Europe’s Double Standards Come Back to Haunt It

In January, Margot Wallstrom, Sweden’s foreign minister, called for an investigation into incidents where Israeli security forces have shot Palestinian terrorists in the midst of committing acts of murder. Tom Wilson wonders if she will make similar calls regarding French and German police:

Yesterday, when an . . . Islamic State devotee in Germany began attacking commuters on a busy train, he was quickly shot and killed by security. Similarly, the horrific truck attack last week in Nice was brought to an end only when the French police shot and killed Mohamed Lahouaiej Bouhlel, who also appears to have been linked with IS. . . .

[T]he question is not whether Wallstrom’s comments about Israel were acceptable; we already knew that they were not. Rather, the question here is whether the Swedish foreign ministry is going to be consistent because a standard has now been set. As such, Margot Wallstrom has a choice on her hands. Either she can come out and call for equivalent investigations into the actions of the German and French police—and provoke popular and diplomatic fury from across Europe—or she could not hold European countries to the same standard she holds Israel to and, in doing so, confirm that she operates a bigoted and discriminatory attitude toward the Jewish state.

When Wallstrom made her comments in January, many will have assumed the latter to be the case. But if she cares to, recent events have now provided her with an opportunity to prove otherwise.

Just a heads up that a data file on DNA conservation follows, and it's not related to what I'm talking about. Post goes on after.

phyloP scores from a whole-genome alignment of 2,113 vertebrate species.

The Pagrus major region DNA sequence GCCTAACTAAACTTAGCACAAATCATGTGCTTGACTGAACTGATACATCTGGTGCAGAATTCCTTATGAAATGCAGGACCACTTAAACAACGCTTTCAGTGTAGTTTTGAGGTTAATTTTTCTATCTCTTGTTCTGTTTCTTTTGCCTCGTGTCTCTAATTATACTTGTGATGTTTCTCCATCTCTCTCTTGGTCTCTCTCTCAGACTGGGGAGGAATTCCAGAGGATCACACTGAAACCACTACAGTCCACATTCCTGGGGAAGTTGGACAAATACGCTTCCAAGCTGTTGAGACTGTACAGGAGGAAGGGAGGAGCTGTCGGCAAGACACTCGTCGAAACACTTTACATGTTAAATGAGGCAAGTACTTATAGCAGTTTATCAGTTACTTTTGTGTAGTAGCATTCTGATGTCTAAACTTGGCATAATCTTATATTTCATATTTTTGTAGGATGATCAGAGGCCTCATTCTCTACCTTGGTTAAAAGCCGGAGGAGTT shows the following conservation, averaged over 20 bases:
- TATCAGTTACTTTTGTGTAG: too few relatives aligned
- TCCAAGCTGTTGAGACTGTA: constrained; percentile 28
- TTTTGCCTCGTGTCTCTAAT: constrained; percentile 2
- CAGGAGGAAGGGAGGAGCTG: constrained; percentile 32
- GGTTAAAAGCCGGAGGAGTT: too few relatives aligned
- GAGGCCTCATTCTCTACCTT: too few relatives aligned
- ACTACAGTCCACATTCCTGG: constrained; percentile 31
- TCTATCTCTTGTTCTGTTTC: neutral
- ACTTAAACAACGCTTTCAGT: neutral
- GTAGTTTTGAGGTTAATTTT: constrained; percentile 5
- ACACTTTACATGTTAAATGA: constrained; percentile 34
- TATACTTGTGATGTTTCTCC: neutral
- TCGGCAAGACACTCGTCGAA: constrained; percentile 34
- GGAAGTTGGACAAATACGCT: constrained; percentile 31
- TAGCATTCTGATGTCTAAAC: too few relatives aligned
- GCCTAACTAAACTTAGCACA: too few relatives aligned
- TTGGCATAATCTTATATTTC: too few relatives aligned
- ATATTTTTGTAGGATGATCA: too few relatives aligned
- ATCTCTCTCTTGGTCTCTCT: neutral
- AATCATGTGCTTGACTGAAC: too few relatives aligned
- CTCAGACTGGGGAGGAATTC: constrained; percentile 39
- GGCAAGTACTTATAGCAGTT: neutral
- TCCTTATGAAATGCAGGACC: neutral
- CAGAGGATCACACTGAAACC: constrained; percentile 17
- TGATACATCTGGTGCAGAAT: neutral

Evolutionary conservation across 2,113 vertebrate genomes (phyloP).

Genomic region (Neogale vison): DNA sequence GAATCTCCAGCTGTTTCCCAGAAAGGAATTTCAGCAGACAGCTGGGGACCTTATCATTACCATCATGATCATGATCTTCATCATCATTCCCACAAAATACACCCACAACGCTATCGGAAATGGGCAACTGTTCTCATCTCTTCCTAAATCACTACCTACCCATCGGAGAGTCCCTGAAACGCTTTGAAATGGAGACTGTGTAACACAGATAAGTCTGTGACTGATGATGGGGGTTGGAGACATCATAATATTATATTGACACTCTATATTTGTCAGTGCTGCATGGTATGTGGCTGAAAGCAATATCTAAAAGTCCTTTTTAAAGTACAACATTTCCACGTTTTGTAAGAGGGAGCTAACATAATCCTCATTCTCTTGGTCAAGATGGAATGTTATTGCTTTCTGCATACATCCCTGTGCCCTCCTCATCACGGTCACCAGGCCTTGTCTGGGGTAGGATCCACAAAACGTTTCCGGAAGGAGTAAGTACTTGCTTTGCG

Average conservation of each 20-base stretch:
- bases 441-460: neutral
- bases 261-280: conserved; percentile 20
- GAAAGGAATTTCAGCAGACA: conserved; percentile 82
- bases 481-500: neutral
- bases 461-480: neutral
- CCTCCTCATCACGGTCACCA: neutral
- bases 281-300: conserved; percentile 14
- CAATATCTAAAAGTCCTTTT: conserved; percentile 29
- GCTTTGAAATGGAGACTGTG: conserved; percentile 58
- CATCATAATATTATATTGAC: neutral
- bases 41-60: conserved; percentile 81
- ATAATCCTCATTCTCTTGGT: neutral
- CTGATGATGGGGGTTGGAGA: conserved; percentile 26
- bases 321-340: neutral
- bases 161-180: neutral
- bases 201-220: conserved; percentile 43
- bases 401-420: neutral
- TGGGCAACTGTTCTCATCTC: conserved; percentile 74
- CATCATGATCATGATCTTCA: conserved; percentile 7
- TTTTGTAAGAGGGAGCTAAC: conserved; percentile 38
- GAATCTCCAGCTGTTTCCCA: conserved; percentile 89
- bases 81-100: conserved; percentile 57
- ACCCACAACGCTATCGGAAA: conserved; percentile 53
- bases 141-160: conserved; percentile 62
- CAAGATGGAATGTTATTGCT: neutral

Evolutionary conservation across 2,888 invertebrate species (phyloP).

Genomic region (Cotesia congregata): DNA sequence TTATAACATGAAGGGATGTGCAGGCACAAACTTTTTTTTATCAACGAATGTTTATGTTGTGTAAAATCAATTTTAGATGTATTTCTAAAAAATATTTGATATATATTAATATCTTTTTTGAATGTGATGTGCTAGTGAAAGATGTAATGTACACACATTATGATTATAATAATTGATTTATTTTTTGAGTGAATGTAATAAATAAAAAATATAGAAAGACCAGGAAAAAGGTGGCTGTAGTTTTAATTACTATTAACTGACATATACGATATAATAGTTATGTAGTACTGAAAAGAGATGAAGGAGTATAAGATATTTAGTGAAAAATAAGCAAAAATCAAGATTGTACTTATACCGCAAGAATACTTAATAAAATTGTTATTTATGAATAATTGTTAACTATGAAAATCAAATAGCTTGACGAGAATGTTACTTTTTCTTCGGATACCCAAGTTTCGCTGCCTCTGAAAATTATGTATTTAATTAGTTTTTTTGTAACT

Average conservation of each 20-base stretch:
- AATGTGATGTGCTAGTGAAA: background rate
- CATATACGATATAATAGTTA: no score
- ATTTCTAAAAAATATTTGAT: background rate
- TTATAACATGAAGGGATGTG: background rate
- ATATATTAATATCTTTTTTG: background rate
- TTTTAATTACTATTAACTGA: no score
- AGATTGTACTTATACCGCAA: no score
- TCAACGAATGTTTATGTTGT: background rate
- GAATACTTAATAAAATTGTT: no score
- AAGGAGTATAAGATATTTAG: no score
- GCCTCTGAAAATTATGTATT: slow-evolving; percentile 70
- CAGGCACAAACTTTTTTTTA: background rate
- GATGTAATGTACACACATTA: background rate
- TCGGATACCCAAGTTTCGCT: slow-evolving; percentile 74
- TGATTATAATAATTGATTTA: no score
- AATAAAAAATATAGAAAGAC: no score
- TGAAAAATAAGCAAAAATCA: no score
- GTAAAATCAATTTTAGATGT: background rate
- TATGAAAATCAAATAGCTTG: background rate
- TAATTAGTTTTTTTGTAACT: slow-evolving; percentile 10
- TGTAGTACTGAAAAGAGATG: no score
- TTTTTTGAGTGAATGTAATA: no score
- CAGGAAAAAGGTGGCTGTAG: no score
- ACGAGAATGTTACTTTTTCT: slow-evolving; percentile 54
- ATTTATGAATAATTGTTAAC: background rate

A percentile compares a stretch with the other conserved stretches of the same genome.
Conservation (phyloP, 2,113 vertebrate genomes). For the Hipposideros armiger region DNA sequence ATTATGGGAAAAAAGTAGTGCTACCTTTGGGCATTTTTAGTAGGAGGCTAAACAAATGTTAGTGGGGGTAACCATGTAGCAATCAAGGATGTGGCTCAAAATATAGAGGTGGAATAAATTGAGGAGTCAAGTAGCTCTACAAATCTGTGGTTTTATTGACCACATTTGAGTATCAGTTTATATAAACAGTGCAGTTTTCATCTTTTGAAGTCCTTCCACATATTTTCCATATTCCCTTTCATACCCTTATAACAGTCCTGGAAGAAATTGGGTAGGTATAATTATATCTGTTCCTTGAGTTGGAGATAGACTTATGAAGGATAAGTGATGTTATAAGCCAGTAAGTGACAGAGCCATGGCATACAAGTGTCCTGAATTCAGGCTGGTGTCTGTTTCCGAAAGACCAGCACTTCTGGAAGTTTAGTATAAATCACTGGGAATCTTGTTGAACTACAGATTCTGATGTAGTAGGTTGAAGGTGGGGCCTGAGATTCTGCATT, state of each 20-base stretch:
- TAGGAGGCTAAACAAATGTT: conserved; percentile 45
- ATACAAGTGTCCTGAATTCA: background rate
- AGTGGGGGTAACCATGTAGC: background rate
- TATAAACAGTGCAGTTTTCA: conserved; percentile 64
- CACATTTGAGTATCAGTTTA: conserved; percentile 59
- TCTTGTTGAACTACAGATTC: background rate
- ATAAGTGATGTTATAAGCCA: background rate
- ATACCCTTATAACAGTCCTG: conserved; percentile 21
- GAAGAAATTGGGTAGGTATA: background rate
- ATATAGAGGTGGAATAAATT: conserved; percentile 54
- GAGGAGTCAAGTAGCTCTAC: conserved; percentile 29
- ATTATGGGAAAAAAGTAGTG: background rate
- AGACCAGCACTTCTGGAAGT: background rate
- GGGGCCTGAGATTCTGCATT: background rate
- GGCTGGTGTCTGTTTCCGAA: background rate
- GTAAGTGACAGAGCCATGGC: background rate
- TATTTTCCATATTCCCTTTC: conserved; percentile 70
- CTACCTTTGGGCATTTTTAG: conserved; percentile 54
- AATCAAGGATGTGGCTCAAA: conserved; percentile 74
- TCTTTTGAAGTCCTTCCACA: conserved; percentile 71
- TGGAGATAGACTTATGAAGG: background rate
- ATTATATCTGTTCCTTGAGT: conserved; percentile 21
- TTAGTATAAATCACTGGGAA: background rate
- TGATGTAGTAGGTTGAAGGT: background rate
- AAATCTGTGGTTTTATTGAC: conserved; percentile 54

Read more at Commentary

More about: Car intifada, Europe and Israel, Islamic State, Israel & Zionism, Sweden, Terrorism

On Thanksgiving, Remember the Exodus from Egypt

Nov. 27 2020

When asked to design a Great Seal of the United States, Benjamin Franklin proposed a depiction of Moses at the splitting of the Sea of Reeds, while Thomas Jefferson suggested the children of Israel in the wilderness after departing Egypt. These proposals, writes Ed Simon, tapped into a venerable American tradition:

The Puritans from whom Franklin descended had been comparing their own arrival in the New World with the story of Exodus for more than a century. They were inheritors of a profoundly Judaic vision, melding the stories of the Hebrew scripture with their own narratives and experiences. . . .

For the Puritans, Exodus was arguably a model for understanding their own lives and history in a manner more all-encompassing and totalizing than for any other historical religious group, with the obvious exception of the Jews. . . . American Puritans and pilgrims like John Mather, John Winthrop, John Cotton, . . . and many others placed the Exodus at the center of their vision, seeing their own fleeing from an oppressive England and a Europe wracked by the Thirty Years’ War to an American “Errand Into the Wilderness” as a modern version of the Israelites’ escape into Canaan. . . . [Thus the] Exodus . . . has become indispensable in comprehending the wider American experience. Through the Puritans, the story of Exodus became a motivating script for all manner of American stories. . . .

We read its significance and prophetic power in accounts of slaves who escaped the cruelty of antebellum plantation servitude, and who crossed the Ohio River as if it were the Sea of Reeds. . . . We see it in photographs of the oppressed escaping pogroms and persecution in the Old World, and in the stories of later generations of refugees. Exodus is an indispensably Jewish story, but what more appropriate day than Thanksgiving, this most American and Puritan (and “Jewish”?) of holidays, to consider the role that that particular biblical narrative has had in defining America’s civil religion?

Read more at Tablet

More about: American founding, American Religion, Exodus, History & Ideas, Thanksgiving, Thomas Jefferson